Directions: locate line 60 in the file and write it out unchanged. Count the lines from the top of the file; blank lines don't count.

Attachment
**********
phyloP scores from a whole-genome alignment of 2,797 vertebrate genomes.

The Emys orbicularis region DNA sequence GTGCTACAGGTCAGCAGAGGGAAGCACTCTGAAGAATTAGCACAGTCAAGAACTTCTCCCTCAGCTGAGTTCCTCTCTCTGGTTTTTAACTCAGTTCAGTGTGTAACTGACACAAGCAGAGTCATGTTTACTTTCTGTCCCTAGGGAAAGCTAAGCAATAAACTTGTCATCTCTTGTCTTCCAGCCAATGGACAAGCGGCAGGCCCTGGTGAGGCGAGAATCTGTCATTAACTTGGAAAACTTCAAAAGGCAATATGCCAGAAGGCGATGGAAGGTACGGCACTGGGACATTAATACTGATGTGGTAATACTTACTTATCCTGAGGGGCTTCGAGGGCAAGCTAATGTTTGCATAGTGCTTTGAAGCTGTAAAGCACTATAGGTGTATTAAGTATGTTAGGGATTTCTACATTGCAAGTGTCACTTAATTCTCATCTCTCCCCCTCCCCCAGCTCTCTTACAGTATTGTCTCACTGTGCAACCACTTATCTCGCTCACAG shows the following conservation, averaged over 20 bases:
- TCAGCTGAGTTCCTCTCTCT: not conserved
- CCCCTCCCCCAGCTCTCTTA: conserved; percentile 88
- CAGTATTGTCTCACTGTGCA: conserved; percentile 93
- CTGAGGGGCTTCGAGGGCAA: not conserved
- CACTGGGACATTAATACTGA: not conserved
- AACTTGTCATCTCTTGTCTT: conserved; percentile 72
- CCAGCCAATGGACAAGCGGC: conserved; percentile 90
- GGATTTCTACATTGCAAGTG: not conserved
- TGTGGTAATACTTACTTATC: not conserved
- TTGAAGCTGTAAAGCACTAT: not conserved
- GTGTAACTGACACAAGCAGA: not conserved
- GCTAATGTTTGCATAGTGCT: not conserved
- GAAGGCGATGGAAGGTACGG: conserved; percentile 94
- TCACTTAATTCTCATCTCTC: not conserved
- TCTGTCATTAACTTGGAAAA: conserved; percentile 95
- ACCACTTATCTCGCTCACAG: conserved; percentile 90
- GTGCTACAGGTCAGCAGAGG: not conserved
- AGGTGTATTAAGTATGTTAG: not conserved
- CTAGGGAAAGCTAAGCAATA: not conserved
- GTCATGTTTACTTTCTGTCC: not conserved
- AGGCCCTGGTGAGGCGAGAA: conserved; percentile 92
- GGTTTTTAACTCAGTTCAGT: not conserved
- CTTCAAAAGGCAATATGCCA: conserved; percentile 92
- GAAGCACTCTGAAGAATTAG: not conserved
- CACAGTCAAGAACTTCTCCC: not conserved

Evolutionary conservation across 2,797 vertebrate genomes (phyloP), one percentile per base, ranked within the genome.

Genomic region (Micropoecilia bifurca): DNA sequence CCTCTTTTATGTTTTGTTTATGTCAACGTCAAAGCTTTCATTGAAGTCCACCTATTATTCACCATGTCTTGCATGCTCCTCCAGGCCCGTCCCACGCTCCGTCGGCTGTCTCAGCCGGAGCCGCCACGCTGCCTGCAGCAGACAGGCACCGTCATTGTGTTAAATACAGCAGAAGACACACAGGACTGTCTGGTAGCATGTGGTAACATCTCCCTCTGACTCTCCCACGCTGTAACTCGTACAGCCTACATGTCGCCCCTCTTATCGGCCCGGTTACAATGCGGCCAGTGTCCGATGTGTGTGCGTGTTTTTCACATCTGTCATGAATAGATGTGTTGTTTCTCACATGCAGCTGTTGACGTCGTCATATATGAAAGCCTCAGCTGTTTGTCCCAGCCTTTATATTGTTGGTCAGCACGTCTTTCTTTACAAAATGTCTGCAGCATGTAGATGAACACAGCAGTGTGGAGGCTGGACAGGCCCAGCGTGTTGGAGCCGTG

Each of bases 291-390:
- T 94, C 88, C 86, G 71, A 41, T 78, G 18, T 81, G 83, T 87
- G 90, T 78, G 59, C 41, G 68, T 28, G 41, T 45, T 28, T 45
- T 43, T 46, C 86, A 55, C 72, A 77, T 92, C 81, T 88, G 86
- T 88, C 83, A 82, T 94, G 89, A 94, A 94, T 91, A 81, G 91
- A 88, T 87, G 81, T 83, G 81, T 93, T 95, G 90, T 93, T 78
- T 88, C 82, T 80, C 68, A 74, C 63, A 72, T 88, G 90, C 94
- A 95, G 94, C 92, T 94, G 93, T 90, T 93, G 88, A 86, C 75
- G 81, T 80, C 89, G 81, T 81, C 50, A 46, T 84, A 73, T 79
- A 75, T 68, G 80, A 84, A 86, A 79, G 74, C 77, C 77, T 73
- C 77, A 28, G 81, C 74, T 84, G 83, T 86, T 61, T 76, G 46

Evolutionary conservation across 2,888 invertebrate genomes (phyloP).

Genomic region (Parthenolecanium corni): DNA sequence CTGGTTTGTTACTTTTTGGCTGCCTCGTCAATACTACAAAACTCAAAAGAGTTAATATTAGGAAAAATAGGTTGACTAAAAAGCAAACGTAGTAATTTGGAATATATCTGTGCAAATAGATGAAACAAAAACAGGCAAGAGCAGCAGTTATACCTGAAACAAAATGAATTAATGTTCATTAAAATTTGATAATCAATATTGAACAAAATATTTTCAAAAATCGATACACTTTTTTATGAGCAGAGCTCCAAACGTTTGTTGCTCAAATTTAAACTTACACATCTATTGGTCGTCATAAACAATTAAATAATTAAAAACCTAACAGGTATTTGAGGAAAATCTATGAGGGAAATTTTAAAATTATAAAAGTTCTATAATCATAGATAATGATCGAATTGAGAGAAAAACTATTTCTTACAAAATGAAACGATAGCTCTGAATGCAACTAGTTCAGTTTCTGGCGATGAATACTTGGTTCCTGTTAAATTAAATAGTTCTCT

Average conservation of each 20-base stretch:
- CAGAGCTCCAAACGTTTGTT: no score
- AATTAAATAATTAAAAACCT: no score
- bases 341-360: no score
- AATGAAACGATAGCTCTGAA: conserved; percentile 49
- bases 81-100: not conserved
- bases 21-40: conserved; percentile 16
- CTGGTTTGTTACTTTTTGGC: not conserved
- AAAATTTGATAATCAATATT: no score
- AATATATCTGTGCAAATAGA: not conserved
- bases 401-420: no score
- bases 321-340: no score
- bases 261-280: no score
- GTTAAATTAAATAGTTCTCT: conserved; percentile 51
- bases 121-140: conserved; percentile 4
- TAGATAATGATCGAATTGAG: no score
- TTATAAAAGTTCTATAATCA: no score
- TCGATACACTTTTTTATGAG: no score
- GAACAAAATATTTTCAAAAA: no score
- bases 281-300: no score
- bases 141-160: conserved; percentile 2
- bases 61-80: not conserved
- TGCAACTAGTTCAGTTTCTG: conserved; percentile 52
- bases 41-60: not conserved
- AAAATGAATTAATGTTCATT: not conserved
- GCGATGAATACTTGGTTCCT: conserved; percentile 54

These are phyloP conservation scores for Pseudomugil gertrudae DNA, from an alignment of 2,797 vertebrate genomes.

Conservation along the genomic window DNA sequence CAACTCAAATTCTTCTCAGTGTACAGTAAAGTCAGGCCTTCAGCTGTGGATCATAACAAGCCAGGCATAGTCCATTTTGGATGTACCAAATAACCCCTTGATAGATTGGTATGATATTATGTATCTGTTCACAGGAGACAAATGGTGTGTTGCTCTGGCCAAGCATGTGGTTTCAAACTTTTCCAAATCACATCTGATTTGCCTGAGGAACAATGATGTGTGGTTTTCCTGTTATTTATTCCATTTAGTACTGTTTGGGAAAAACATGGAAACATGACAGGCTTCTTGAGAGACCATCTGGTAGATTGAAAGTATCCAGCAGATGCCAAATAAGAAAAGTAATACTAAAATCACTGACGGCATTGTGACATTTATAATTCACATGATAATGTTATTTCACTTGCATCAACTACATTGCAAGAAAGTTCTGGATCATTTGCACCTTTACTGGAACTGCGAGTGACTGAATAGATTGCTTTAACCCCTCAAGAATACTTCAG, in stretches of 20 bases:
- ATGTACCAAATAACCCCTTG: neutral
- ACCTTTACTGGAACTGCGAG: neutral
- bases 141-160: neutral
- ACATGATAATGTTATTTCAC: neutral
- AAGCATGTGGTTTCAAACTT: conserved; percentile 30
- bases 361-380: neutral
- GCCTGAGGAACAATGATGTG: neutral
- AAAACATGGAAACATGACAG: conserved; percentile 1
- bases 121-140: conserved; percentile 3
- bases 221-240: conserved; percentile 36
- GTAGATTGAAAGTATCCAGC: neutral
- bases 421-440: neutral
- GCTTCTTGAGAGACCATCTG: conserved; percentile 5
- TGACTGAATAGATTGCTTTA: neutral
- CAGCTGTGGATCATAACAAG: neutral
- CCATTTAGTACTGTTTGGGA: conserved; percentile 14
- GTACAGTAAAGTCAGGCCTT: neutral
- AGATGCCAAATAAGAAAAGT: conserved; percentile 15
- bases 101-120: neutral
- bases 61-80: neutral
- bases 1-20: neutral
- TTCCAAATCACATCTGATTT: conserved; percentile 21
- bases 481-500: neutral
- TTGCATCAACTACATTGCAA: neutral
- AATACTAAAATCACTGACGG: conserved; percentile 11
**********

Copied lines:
- TCGATACACTTTTTTATGAG: no score